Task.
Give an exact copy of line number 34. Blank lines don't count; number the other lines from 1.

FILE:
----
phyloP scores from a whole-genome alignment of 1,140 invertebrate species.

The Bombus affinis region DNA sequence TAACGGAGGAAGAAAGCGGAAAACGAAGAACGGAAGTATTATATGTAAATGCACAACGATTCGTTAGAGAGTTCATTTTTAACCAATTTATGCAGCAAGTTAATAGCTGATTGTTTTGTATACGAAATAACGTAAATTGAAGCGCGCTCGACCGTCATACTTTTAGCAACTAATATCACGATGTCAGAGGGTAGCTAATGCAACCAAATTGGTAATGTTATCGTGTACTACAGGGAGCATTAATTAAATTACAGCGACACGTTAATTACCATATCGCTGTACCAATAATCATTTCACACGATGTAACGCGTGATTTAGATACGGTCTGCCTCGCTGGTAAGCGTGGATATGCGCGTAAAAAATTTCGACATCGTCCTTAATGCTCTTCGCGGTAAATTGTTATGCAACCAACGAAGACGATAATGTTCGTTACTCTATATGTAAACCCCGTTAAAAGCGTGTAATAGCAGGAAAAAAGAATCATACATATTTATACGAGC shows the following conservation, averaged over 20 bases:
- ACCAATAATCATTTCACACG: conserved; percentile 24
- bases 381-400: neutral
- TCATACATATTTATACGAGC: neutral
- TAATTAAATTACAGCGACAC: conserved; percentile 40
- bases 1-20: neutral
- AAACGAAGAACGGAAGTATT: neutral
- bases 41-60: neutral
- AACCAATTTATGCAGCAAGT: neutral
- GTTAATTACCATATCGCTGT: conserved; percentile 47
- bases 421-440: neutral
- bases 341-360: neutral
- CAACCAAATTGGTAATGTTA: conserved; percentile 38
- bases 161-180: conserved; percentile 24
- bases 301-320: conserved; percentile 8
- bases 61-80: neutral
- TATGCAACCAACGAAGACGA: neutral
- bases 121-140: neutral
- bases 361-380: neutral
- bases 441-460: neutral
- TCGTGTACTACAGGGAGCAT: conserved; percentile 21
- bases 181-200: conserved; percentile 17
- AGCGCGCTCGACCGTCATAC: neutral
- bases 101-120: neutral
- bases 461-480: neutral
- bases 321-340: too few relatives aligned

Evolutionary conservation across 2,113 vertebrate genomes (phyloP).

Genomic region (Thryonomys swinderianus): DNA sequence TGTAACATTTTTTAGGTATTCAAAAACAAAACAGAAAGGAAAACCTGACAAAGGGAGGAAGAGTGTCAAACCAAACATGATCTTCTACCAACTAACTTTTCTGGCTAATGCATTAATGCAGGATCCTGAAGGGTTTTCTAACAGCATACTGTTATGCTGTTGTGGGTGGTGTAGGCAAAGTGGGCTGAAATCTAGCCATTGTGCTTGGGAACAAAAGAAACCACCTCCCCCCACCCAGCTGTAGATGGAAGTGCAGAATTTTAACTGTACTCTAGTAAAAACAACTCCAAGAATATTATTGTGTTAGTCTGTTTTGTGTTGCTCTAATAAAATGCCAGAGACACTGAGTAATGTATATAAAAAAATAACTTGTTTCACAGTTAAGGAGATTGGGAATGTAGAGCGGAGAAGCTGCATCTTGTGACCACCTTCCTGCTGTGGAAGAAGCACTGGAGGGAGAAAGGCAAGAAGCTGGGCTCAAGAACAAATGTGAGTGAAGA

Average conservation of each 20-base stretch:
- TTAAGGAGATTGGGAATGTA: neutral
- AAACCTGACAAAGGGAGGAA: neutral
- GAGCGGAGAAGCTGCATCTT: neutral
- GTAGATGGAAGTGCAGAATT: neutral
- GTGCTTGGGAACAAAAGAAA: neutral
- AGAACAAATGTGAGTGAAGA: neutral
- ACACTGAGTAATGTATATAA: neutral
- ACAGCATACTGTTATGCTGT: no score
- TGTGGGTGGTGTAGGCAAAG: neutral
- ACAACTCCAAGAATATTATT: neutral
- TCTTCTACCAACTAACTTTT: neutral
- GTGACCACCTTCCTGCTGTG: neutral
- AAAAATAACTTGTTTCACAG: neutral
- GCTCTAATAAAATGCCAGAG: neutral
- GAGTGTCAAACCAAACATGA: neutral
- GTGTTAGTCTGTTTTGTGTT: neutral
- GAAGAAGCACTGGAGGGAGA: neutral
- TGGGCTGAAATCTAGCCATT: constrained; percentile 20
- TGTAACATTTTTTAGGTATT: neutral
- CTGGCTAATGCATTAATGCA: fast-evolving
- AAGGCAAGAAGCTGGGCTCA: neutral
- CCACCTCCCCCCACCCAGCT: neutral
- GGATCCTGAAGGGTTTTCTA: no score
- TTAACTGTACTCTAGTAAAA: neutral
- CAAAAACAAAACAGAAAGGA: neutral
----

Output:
- GTAGATGGAAGTGCAGAATT: neutral